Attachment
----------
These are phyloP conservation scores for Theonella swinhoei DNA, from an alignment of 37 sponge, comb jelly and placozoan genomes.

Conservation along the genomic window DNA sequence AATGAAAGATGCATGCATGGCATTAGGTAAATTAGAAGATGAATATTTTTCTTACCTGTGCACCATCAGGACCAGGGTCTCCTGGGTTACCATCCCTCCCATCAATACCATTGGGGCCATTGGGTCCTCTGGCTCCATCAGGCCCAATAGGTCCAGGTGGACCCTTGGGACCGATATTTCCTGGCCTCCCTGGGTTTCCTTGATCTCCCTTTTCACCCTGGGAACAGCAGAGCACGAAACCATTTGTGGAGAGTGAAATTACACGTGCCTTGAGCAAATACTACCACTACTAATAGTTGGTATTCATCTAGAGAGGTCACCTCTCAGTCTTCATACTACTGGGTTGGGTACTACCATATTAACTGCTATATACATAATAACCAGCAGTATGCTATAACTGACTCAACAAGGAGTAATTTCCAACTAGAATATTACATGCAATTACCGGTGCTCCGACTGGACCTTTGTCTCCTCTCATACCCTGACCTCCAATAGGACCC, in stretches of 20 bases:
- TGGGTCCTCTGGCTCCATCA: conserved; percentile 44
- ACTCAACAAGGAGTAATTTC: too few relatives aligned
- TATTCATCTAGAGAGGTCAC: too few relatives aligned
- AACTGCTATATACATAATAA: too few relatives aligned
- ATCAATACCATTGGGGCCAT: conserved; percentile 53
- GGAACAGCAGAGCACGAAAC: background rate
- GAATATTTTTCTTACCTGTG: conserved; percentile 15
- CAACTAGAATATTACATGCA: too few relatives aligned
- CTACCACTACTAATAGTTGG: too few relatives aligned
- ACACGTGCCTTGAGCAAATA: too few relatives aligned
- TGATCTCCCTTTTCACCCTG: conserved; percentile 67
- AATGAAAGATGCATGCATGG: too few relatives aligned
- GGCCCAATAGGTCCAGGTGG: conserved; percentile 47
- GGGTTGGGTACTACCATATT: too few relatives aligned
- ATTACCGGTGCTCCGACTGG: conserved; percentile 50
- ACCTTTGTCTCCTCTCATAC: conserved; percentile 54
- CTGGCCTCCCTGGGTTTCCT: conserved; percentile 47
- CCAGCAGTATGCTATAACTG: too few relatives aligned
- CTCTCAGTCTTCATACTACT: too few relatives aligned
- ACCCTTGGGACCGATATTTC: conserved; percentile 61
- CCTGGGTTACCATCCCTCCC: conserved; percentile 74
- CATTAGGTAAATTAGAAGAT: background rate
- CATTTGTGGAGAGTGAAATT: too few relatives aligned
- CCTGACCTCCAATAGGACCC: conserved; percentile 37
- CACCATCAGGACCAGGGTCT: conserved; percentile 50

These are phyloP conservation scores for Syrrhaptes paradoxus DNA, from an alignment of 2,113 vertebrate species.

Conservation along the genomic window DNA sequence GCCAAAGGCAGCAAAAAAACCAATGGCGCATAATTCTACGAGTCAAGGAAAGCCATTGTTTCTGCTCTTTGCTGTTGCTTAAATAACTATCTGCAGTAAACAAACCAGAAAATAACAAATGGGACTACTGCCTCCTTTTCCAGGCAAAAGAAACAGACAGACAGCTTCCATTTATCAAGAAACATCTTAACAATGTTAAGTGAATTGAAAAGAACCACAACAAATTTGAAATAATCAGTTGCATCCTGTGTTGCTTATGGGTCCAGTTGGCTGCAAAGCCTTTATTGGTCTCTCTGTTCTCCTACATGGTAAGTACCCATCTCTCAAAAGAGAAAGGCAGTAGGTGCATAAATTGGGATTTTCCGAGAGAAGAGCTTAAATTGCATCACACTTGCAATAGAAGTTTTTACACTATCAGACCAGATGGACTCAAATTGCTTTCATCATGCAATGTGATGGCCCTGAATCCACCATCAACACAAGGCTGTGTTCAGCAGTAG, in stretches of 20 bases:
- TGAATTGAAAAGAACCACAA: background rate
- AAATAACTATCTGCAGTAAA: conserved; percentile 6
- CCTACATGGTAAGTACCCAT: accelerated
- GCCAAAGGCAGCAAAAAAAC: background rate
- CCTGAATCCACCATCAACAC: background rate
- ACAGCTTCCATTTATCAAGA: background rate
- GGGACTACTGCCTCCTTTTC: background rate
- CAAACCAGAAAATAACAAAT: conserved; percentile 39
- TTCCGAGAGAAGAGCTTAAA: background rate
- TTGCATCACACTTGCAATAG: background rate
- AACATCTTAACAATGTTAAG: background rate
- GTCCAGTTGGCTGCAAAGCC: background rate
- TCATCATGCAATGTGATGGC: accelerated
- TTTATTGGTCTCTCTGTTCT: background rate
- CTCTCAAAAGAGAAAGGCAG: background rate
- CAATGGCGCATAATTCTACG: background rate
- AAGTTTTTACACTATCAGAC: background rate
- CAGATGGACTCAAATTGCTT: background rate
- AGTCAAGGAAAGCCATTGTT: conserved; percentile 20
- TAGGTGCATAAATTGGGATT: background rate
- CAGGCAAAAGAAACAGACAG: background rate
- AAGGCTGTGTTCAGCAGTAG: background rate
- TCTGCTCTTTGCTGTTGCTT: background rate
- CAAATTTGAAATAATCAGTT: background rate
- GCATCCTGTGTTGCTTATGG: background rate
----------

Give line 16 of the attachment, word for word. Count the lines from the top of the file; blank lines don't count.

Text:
- GGGTTGGGTACTACCATATT: too few relatives aligned